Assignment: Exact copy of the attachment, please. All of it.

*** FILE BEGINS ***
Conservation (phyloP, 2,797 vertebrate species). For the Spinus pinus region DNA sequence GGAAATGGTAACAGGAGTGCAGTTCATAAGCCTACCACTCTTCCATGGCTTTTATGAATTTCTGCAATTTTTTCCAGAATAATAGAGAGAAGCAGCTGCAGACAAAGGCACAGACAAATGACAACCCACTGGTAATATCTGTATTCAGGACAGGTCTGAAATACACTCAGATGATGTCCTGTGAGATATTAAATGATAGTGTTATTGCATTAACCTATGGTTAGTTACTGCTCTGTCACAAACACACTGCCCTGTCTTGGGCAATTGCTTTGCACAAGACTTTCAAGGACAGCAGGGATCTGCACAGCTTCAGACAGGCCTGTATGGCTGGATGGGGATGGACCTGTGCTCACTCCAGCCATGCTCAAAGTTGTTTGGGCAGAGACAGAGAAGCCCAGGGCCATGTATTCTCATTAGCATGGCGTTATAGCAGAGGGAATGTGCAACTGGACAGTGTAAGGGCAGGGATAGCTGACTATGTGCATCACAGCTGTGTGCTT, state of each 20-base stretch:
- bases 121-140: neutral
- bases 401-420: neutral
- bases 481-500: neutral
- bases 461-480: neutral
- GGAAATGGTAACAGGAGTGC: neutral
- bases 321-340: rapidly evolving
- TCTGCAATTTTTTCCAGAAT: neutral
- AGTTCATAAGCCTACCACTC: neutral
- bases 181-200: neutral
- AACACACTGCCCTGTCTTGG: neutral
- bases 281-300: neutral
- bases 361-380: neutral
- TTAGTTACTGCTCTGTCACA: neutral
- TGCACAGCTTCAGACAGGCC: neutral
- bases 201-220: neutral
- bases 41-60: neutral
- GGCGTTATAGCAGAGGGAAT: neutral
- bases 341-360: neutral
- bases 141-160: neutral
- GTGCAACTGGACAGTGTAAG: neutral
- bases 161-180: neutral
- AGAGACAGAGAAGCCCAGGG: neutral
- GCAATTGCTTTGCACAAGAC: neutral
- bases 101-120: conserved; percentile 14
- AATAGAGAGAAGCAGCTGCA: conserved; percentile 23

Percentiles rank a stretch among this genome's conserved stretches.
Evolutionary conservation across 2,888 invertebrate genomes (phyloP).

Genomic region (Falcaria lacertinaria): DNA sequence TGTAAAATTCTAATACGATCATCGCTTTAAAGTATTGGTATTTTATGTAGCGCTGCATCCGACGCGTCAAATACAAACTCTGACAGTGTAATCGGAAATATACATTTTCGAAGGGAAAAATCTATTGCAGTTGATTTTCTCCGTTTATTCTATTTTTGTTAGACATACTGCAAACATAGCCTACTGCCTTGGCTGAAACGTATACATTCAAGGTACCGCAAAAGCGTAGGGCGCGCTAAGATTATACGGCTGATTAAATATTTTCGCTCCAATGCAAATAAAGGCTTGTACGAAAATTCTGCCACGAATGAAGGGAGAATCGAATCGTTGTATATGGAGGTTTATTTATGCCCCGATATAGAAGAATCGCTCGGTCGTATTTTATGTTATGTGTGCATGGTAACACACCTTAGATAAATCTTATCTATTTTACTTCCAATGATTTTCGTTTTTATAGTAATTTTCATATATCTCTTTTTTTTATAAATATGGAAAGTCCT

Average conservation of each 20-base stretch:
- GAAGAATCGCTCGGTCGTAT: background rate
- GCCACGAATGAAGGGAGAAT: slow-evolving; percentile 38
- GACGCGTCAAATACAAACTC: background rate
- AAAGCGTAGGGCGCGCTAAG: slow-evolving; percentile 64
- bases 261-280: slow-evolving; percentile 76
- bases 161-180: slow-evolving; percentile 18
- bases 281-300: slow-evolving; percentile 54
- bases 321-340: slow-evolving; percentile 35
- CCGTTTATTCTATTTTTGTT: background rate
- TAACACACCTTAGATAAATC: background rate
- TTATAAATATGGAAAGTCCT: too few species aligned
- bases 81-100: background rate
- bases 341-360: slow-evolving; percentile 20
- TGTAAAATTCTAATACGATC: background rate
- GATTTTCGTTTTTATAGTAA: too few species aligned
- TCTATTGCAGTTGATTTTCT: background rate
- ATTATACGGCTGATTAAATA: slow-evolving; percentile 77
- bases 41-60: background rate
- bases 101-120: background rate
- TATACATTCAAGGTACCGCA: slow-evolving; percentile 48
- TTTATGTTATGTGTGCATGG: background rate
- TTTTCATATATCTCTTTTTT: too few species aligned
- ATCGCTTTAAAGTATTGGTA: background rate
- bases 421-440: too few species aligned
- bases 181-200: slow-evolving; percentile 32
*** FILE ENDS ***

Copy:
Conservation (phyloP, 2,797 vertebrate species). For the Spinus pinus region DNA sequence GGAAATGGTAACAGGAGTGCAGTTCATAAGCCTACCACTCTTCCATGGCTTTTATGAATTTCTGCAATTTTTTCCAGAATAATAGAGAGAAGCAGCTGCAGACAAAGGCACAGACAAATGACAACCCACTGGTAATATCTGTATTCAGGACAGGTCTGAAATACACTCAGATGATGTCCTGTGAGATATTAAATGATAGTGTTATTGCATTAACCTATGGTTAGTTACTGCTCTGTCACAAACACACTGCCCTGTCTTGGGCAATTGCTTTGCACAAGACTTTCAAGGACAGCAGGGATCTGCACAGCTTCAGACAGGCCTGTATGGCTGGATGGGGATGGACCTGTGCTCACTCCAGCCATGCTCAAAGTTGTTTGGGCAGAGACAGAGAAGCCCAGGGCCATGTATTCTCATTAGCATGGCGTTATAGCAGAGGGAATGTGCAACTGGACAGTGTAAGGGCAGGGATAGCTGACTATGTGCATCACAGCTGTGTGCTT, state of each 20-base stretch:
- bases 121-140: neutral
- bases 401-420: neutral
- bases 481-500: neutral
- bases 461-480: neutral
- GGAAATGGTAACAGGAGTGC: neutral
- bases 321-340: rapidly evolving
- TCTGCAATTTTTTCCAGAAT: neutral
- AGTTCATAAGCCTACCACTC: neutral
- bases 181-200: neutral
- AACACACTGCCCTGTCTTGG: neutral
- bases 281-300: neutral
- bases 361-380: neutral
- TTAGTTACTGCTCTGTCACA: neutral
- TGCACAGCTTCAGACAGGCC: neutral
- bases 201-220: neutral
- bases 41-60: neutral
- GGCGTTATAGCAGAGGGAAT: neutral
- bases 341-360: neutral
- bases 141-160: neutral
- GTGCAACTGGACAGTGTAAG: neutral
- bases 161-180: neutral
- AGAGACAGAGAAGCCCAGGG: neutral
- GCAATTGCTTTGCACAAGAC: neutral
- bases 101-120: conserved; percentile 14
- AATAGAGAGAAGCAGCTGCA: conserved; percentile 23

Percentiles rank a stretch among this genome's conserved stretches.
Evolutionary conservation across 2,888 invertebrate genomes (phyloP).

Genomic region (Falcaria lacertinaria): DNA sequence TGTAAAATTCTAATACGATCATCGCTTTAAAGTATTGGTATTTTATGTAGCGCTGCATCCGACGCGTCAAATACAAACTCTGACAGTGTAATCGGAAATATACATTTTCGAAGGGAAAAATCTATTGCAGTTGATTTTCTCCGTTTATTCTATTTTTGTTAGACATACTGCAAACATAGCCTACTGCCTTGGCTGAAACGTATACATTCAAGGTACCGCAAAAGCGTAGGGCGCGCTAAGATTATACGGCTGATTAAATATTTTCGCTCCAATGCAAATAAAGGCTTGTACGAAAATTCTGCCACGAATGAAGGGAGAATCGAATCGTTGTATATGGAGGTTTATTTATGCCCCGATATAGAAGAATCGCTCGGTCGTATTTTATGTTATGTGTGCATGGTAACACACCTTAGATAAATCTTATCTATTTTACTTCCAATGATTTTCGTTTTTATAGTAATTTTCATATATCTCTTTTTTTTATAAATATGGAAAGTCCT

Average conservation of each 20-base stretch:
- GAAGAATCGCTCGGTCGTAT: background rate
- GCCACGAATGAAGGGAGAAT: slow-evolving; percentile 38
- GACGCGTCAAATACAAACTC: background rate
- AAAGCGTAGGGCGCGCTAAG: slow-evolving; percentile 64
- bases 261-280: slow-evolving; percentile 76
- bases 161-180: slow-evolving; percentile 18
- bases 281-300: slow-evolving; percentile 54
- bases 321-340: slow-evolving; percentile 35
- CCGTTTATTCTATTTTTGTT: background rate
- TAACACACCTTAGATAAATC: background rate
- TTATAAATATGGAAAGTCCT: too few species aligned
- bases 81-100: background rate
- bases 341-360: slow-evolving; percentile 20
- TGTAAAATTCTAATACGATC: background rate
- GATTTTCGTTTTTATAGTAA: too few species aligned
- TCTATTGCAGTTGATTTTCT: background rate
- ATTATACGGCTGATTAAATA: slow-evolving; percentile 77
- bases 41-60: background rate
- bases 101-120: background rate
- TATACATTCAAGGTACCGCA: slow-evolving; percentile 48
- TTTATGTTATGTGTGCATGG: background rate
- TTTTCATATATCTCTTTTTT: too few species aligned
- ATCGCTTTAAAGTATTGGTA: background rate
- bases 421-440: too few species aligned
- bases 181-200: slow-evolving; percentile 32